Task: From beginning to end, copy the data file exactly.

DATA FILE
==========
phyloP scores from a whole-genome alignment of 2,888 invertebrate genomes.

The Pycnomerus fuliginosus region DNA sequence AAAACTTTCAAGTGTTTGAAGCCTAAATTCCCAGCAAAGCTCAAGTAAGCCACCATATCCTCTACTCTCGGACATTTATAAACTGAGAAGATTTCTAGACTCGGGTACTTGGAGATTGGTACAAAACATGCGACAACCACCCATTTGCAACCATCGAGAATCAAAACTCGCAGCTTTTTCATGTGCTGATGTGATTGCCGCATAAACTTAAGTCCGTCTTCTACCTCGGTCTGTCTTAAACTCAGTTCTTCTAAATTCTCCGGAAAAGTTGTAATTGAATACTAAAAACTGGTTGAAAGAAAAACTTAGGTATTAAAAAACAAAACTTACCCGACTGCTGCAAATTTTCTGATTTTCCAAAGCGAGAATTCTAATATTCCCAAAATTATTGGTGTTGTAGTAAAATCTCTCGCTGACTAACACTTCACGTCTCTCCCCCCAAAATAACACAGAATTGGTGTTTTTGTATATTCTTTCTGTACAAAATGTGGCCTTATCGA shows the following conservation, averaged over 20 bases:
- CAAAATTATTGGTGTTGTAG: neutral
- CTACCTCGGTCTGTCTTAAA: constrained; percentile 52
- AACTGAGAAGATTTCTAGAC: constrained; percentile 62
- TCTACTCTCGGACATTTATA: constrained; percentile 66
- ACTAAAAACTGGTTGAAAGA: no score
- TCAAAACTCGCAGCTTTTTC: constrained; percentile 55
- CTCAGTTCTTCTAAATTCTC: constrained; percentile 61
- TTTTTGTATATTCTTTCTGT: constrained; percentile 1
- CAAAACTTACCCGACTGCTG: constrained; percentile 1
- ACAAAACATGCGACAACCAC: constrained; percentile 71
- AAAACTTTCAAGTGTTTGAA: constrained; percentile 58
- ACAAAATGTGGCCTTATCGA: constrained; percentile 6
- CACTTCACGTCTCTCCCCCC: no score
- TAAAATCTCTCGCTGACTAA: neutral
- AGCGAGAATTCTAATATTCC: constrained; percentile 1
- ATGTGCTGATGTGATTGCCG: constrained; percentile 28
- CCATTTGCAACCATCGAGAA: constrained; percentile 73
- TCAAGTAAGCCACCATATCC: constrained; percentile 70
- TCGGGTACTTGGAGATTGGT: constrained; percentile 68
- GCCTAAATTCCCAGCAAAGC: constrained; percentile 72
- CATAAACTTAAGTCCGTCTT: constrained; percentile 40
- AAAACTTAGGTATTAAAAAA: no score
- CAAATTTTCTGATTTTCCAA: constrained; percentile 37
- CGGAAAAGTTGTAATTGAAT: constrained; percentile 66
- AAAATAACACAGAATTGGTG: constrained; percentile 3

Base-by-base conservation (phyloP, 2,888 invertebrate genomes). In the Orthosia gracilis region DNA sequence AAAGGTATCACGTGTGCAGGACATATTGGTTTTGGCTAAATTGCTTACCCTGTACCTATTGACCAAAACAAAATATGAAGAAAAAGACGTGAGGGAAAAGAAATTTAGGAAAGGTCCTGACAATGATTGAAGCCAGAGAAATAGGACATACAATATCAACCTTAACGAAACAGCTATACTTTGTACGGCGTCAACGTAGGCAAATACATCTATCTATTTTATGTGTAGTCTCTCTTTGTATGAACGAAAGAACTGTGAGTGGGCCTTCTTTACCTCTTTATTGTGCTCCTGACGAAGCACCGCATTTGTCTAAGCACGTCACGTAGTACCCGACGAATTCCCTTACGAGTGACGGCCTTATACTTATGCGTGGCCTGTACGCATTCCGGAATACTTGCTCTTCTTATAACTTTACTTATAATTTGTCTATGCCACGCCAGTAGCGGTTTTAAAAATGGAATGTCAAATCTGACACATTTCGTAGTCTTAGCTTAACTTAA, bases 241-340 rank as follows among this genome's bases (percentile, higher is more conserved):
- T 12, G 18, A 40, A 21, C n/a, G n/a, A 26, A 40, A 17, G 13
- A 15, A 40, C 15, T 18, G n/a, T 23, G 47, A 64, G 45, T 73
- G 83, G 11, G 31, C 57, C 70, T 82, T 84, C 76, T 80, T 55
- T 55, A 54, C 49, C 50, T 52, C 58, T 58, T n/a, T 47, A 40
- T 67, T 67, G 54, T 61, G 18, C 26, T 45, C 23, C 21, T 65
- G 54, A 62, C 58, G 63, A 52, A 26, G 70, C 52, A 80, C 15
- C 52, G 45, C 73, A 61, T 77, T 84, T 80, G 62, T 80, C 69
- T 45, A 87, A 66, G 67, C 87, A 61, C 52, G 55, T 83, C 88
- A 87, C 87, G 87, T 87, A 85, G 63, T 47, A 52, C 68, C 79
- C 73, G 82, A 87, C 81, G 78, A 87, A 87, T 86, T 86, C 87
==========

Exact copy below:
phyloP scores from a whole-genome alignment of 2,888 invertebrate genomes.

The Pycnomerus fuliginosus region DNA sequence AAAACTTTCAAGTGTTTGAAGCCTAAATTCCCAGCAAAGCTCAAGTAAGCCACCATATCCTCTACTCTCGGACATTTATAAACTGAGAAGATTTCTAGACTCGGGTACTTGGAGATTGGTACAAAACATGCGACAACCACCCATTTGCAACCATCGAGAATCAAAACTCGCAGCTTTTTCATGTGCTGATGTGATTGCCGCATAAACTTAAGTCCGTCTTCTACCTCGGTCTGTCTTAAACTCAGTTCTTCTAAATTCTCCGGAAAAGTTGTAATTGAATACTAAAAACTGGTTGAAAGAAAAACTTAGGTATTAAAAAACAAAACTTACCCGACTGCTGCAAATTTTCTGATTTTCCAAAGCGAGAATTCTAATATTCCCAAAATTATTGGTGTTGTAGTAAAATCTCTCGCTGACTAACACTTCACGTCTCTCCCCCCAAAATAACACAGAATTGGTGTTTTTGTATATTCTTTCTGTACAAAATGTGGCCTTATCGA shows the following conservation, averaged over 20 bases:
- CAAAATTATTGGTGTTGTAG: neutral
- CTACCTCGGTCTGTCTTAAA: constrained; percentile 52
- AACTGAGAAGATTTCTAGAC: constrained; percentile 62
- TCTACTCTCGGACATTTATA: constrained; percentile 66
- ACTAAAAACTGGTTGAAAGA: no score
- TCAAAACTCGCAGCTTTTTC: constrained; percentile 55
- CTCAGTTCTTCTAAATTCTC: constrained; percentile 61
- TTTTTGTATATTCTTTCTGT: constrained; percentile 1
- CAAAACTTACCCGACTGCTG: constrained; percentile 1
- ACAAAACATGCGACAACCAC: constrained; percentile 71
- AAAACTTTCAAGTGTTTGAA: constrained; percentile 58
- ACAAAATGTGGCCTTATCGA: constrained; percentile 6
- CACTTCACGTCTCTCCCCCC: no score
- TAAAATCTCTCGCTGACTAA: neutral
- AGCGAGAATTCTAATATTCC: constrained; percentile 1
- ATGTGCTGATGTGATTGCCG: constrained; percentile 28
- CCATTTGCAACCATCGAGAA: constrained; percentile 73
- TCAAGTAAGCCACCATATCC: constrained; percentile 70
- TCGGGTACTTGGAGATTGGT: constrained; percentile 68
- GCCTAAATTCCCAGCAAAGC: constrained; percentile 72
- CATAAACTTAAGTCCGTCTT: constrained; percentile 40
- AAAACTTAGGTATTAAAAAA: no score
- CAAATTTTCTGATTTTCCAA: constrained; percentile 37
- CGGAAAAGTTGTAATTGAAT: constrained; percentile 66
- AAAATAACACAGAATTGGTG: constrained; percentile 3

Base-by-base conservation (phyloP, 2,888 invertebrate genomes). In the Orthosia gracilis region DNA sequence AAAGGTATCACGTGTGCAGGACATATTGGTTTTGGCTAAATTGCTTACCCTGTACCTATTGACCAAAACAAAATATGAAGAAAAAGACGTGAGGGAAAAGAAATTTAGGAAAGGTCCTGACAATGATTGAAGCCAGAGAAATAGGACATACAATATCAACCTTAACGAAACAGCTATACTTTGTACGGCGTCAACGTAGGCAAATACATCTATCTATTTTATGTGTAGTCTCTCTTTGTATGAACGAAAGAACTGTGAGTGGGCCTTCTTTACCTCTTTATTGTGCTCCTGACGAAGCACCGCATTTGTCTAAGCACGTCACGTAGTACCCGACGAATTCCCTTACGAGTGACGGCCTTATACTTATGCGTGGCCTGTACGCATTCCGGAATACTTGCTCTTCTTATAACTTTACTTATAATTTGTCTATGCCACGCCAGTAGCGGTTTTAAAAATGGAATGTCAAATCTGACACATTTCGTAGTCTTAGCTTAACTTAA, bases 241-340 rank as follows among this genome's bases (percentile, higher is more conserved):
- T 12, G 18, A 40, A 21, C n/a, G n/a, A 26, A 40, A 17, G 13
- A 15, A 40, C 15, T 18, G n/a, T 23, G 47, A 64, G 45, T 73
- G 83, G 11, G 31, C 57, C 70, T 82, T 84, C 76, T 80, T 55
- T 55, A 54, C 49, C 50, T 52, C 58, T 58, T n/a, T 47, A 40
- T 67, T 67, G 54, T 61, G 18, C 26, T 45, C 23, C 21, T 65
- G 54, A 62, C 58, G 63, A 52, A 26, G 70, C 52, A 80, C 15
- C 52, G 45, C 73, A 61, T 77, T 84, T 80, G 62, T 80, C 69
- T 45, A 87, A 66, G 67, C 87, A 61, C 52, G 55, T 83, C 88
- A 87, C 87, G 87, T 87, A 85, G 63, T 47, A 52, C 68, C 79
- C 73, G 82, A 87, C 81, G 78, A 87, A 87, T 86, T 86, C 87